Royal Observer Corps Monitoring posts are dotted all over the country. The UK government built 1,563 of these concrete structures 6 feet underground between 1956 and 1965. They were located 15 miles apart, with 31 larger control centres and headquarters also scattered across the length and breadth of the country. The posts were built to a standard design with a 14 foot access ladder, a small toilet and store and a monitoring room, with an air vent on the far side. The monitoring room was equipped with chairs, a folding table, shelves, cupboards and metal bunk beds. The Royal Observer Corps was stood down in 1991 as a result of the fall of the Soviet Union, so all ROC Posts were closed.
What were ROC Posts used for?
ROC Posts were built as tensions rose in global politics and the risk of a nuclear attack increased during the Cold War. The posts were part of the UK Warning & Monitoring Organisation, aiming to:
- Warn the public of air attack
- Provide confirmation of nuclear strike
- Warn the public of the approach of radioactive fallout
- Supply the authorities in the UK and neighbouring countries in NATO with details of nuclear bursts and fallout
- Provide a post-attack meteorological service.
ROC Posts each held 3 ROC Volunteers. In the event of a nuclear attack in the UK, these volunteers would use monitoring equipment to measure the impacts of nuclear attack. With the posts dotted evenly across the country and reporting back to local headquarters, these measurements could determine the power and ground zero of a nuclear blast. After a nuclear attack ROC Posts would also monitor nuclear fallout. After an attack, these bunkers would have to be occupied for at least 7 days- conditions would have been extremely cold and cramped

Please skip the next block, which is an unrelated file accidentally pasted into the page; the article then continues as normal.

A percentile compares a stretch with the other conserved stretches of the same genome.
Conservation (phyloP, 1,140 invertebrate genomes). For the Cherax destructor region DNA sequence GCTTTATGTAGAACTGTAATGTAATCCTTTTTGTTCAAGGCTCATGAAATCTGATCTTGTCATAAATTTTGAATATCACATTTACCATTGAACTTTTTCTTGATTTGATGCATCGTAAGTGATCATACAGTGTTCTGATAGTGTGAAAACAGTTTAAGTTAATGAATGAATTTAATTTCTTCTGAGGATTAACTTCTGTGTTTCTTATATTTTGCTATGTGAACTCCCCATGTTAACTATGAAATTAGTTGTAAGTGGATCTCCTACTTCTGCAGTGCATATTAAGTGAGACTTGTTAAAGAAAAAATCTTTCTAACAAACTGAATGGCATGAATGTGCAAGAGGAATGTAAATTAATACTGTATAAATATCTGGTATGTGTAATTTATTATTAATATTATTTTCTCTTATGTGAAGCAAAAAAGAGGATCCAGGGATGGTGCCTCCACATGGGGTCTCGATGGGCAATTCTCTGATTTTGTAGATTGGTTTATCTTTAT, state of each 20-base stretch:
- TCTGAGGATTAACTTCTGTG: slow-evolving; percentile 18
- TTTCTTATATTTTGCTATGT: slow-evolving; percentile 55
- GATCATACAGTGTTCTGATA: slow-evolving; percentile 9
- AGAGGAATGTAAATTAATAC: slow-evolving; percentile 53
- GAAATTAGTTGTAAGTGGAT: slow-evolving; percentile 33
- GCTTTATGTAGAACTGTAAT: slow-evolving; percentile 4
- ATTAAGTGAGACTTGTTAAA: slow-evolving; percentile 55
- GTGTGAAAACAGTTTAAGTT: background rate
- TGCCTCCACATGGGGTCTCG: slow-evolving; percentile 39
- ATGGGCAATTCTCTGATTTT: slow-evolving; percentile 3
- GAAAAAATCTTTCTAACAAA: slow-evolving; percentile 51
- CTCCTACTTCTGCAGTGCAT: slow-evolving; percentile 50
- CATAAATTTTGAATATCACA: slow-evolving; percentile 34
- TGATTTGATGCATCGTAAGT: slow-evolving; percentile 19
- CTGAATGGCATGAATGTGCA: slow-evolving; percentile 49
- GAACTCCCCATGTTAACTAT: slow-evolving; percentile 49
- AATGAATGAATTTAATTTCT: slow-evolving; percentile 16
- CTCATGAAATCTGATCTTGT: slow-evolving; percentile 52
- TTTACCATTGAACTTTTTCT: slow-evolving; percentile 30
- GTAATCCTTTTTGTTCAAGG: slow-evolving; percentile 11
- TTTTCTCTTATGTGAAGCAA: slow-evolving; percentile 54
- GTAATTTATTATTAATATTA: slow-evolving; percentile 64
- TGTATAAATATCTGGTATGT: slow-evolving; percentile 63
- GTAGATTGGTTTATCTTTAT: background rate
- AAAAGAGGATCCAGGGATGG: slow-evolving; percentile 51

How to Find ROC Posts
Many of these structures are still accessible across the country. Posts in rural areas are generally more likely to still be intact and not locked or blocked off. As they were so widespread there’s a good chance there’s one near to you and they make great little explores. They are in varied conditions, with many being fire damaged or used as hideouts for locals. Subterrania Britannica is a great resource for locating ROC Posts and further information about specific sites.
ROC Posts that we have visited and were accessible at the time of our visit are:
Marchwood ROC Post– Marchwood, Hampshire. This is in a field off an A-Road and was easily found and accessible.
Last Updated on 16 November 2021 by Michael